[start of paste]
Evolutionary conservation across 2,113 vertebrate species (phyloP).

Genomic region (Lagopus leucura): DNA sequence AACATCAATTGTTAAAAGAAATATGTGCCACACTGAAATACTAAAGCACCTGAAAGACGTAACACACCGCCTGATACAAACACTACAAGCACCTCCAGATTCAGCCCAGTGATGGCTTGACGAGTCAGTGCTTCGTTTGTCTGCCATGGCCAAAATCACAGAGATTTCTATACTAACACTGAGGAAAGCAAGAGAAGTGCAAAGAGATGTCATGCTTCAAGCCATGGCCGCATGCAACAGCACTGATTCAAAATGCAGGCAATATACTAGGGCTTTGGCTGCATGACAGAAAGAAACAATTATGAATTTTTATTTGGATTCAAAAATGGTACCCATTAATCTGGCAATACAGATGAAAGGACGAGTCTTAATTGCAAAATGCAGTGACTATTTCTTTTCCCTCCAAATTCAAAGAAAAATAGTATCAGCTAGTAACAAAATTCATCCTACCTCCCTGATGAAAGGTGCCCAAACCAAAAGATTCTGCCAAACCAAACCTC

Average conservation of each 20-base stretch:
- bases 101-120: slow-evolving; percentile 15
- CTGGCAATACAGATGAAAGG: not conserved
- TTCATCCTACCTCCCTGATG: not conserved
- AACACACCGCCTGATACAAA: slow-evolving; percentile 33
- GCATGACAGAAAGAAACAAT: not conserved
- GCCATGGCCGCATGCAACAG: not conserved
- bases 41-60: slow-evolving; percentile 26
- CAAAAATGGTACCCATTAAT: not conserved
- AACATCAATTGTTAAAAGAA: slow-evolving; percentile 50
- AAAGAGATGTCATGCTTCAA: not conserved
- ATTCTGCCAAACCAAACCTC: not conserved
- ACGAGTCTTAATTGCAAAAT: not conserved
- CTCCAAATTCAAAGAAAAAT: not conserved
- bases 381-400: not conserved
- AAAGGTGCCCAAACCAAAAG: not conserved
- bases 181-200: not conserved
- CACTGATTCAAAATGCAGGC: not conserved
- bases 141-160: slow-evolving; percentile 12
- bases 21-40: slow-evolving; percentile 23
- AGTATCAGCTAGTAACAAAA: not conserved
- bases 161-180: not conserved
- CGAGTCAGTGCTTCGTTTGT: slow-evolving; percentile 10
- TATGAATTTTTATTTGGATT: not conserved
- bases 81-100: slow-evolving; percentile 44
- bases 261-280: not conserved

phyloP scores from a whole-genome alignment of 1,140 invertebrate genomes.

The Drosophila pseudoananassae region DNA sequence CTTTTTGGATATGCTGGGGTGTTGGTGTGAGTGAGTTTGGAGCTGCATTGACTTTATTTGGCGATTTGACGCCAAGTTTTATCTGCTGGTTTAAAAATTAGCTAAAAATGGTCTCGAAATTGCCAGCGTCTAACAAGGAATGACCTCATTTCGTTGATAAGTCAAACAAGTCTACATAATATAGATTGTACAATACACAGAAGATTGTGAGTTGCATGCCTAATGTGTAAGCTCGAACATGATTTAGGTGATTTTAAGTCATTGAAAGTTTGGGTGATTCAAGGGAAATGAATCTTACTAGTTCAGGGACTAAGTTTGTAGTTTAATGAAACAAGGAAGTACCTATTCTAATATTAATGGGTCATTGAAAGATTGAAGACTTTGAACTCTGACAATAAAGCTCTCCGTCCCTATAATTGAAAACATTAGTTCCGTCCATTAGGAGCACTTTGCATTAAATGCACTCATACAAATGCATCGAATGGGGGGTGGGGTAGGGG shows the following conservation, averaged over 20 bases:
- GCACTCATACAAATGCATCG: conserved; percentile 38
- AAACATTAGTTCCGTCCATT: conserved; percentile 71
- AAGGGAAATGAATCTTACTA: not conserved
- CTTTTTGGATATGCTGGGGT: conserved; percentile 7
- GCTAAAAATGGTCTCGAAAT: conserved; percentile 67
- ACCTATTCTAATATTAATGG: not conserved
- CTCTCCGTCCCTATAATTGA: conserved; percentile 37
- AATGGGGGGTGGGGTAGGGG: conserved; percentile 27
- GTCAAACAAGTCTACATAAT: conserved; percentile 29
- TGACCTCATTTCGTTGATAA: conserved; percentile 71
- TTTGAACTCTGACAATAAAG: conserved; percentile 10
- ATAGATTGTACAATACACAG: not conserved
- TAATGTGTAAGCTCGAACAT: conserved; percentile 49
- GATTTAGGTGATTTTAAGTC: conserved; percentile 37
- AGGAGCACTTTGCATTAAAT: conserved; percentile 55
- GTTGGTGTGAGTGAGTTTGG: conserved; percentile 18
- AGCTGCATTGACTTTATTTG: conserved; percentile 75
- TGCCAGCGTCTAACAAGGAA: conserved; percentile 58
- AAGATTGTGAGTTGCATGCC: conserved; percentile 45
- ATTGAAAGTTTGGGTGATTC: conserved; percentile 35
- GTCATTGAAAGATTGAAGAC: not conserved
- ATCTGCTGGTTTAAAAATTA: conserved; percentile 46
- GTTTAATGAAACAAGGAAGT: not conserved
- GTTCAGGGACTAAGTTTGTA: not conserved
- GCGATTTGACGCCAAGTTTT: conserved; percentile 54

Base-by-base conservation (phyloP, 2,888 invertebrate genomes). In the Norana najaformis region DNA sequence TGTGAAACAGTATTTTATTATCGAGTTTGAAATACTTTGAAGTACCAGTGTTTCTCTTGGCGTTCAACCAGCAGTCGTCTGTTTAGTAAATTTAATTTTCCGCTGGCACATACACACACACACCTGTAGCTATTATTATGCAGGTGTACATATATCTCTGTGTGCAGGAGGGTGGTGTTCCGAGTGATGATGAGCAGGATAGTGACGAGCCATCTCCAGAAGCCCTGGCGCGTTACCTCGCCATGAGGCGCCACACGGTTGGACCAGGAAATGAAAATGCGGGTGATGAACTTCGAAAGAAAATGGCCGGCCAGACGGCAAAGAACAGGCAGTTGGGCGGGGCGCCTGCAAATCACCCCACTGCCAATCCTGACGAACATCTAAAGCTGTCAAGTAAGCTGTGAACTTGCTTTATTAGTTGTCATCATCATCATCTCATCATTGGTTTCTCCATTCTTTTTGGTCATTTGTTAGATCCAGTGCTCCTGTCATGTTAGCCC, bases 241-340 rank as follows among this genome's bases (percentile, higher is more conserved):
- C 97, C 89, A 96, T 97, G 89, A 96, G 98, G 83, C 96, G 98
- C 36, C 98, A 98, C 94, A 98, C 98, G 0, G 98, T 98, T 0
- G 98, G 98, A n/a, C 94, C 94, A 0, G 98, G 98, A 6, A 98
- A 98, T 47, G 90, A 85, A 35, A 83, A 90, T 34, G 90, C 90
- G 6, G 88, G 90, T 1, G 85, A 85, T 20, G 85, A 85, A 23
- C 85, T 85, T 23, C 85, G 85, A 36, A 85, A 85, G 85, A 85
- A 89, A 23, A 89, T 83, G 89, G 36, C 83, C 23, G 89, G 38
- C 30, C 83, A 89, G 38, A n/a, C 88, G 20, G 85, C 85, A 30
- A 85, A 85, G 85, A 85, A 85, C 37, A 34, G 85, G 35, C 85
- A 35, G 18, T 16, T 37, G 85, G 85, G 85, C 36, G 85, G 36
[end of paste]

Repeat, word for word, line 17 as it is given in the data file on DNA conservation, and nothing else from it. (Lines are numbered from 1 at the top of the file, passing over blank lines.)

- bases 381-400: not conserved